Somewhere along the line in middle school or even high school you learned that kids talked about B.O. (body odor). You didn’t want to be the kid that everyone made jokes about. If you were a guy, you might have felt compelled to start taking more showers. You started wearing deodorant. Girls were way ahead of you here. You started worrying about your hair or your nails more. The fact is you didn’t want to be looked at as the class pig. In retail, you don’t want to be the class pig either. Many of you may be the class pig and you don’t even know it, just like the guy who smelled in class but somehow never seemed to pay any attention. Develop a regular program for cleaning windows, doors, counters, corners, and dusting. Every night the store should be re-straightened from the day’s activities. Take a look at your store like your customers look at it. What do you walk by everyday that you never notice (or smell)?
"In the school I went to, they asked a kid to prove the law of gravity and he threw the teacher out of the window." Rodney Dangerfield
6. Showing Off
Growing up in school was a time of learning, trying new things, failing, being embarrassed etc. We were all searching for that one thing that we were good at. We wanted to be better then everyone else at something. In many cases we wanted to show off! Retailers need to do the same. You need to be something special to your customers. Whatever your niche, you need to do it better, or cheaper, or faster, or more uniquely than any other retailer. First determine what it is, that you can be better at, and then do it. And when you do it better than anyone else—let everyone know about it---SHOW OFF!
7. Tests and Pop Quizzes
In school, if you weren’t keeping up with the teacher in class or reading the assignments as given each night, you found yourself in trouble when it came to the inevitable pop quiz. Being ready for the big test could often be nerve racking also. Cramming worked well for some, but not for most. One way or the other, you needed to do well at these tests when it came time to face report cards. If you own a business, the business world and your customers are going to be testing you a lot. There will be big tests and there will be daily pop quizzes. You must work to be mentally and physically ready for all of them. The pop quiz might come in the form of someone calling in sick, or the computer going down, or the electricity going off. It might come in the form of an unhappy or disgruntled customer in your store. It may just be a sudden shortage of register tape that is holding up your customers at the register. The big test might come in the form of a recession, or a competitor moving in on you. The better you can prepare and study for all of them, the better your state of mind and the better you will perform in business. There are report cards in business also. They’re called a P & L statement. They’re called monthly sales. And they’re called monthly bills.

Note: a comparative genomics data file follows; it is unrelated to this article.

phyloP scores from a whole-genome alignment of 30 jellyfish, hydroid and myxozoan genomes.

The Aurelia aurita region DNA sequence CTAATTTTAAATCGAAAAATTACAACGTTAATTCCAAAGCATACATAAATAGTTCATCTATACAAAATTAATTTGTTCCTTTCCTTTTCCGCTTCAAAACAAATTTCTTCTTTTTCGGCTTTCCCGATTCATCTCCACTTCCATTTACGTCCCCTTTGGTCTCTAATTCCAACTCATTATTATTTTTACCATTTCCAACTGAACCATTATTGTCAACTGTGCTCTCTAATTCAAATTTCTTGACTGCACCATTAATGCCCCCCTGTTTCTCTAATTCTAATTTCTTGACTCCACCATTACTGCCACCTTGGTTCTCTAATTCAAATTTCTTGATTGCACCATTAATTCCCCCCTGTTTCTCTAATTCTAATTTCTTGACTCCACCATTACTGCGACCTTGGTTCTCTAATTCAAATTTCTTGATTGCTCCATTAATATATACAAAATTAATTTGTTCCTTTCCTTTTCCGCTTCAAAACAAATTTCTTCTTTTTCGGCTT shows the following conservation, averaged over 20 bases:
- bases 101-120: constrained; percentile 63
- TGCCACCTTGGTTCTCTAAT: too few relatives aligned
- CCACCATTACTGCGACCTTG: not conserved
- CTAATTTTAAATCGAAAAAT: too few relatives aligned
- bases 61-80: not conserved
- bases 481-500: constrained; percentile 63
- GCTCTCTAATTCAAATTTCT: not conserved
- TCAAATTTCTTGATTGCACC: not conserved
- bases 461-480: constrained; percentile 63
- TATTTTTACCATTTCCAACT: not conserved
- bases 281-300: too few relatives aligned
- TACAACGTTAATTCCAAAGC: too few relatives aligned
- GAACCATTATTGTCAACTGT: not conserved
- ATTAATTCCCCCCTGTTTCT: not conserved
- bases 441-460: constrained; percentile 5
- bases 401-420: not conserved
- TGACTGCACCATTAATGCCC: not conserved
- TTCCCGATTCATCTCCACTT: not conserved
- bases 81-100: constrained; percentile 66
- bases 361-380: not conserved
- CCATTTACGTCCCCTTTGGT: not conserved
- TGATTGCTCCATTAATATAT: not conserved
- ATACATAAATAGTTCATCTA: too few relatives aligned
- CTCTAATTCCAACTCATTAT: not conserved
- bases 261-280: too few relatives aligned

8. Protect What’s Yours
You always had to be careful what you took to school. Mom was always worried about what wouldn’t come back home. You lose a sweater. You lose a key. You lost your lunch. Some days you were allowed to take something special to school and there was always the threat hanging over you of what would happen if you lost it. In middle school and high school, you had school lockers and often you might have to worry about who shared your locker. Today kids are losing I-Pods and cell phones at school along with just about anything else. Sometimes it’s lost. Sometimes it’s stolen. Somewhere along the line you learn that your schoolmates can’t always be trusted. In small business and in retail especially, you have to worry about theft. You will never stop it from happening. All you can do is minimize it and try to prevent it. But, you must give it your attention and you must give it a lot of forethought. The questions are: Who will steal from me next? How am I making it easy to be stolen from? How do I make it tempting? Where am I most vulnerable? What must I protect come hell or high water? Unfortunately, you can’t go running back to mom or dad when you lose something at your business.
9. Extracurricular Activities
The kids who seemed to do better at school generally seemed to be involved in some type of club or outside activity. I believe this is born out in education statistics. Business owners who get themselves involved in local organizations also generally do better. There is the benefit of networking. There is the benefit of learning from others experiences and mistakes. And there is the benefit of serving your community and building a reputation as someone who isn’t just taking, but giving also.
10. Try New Things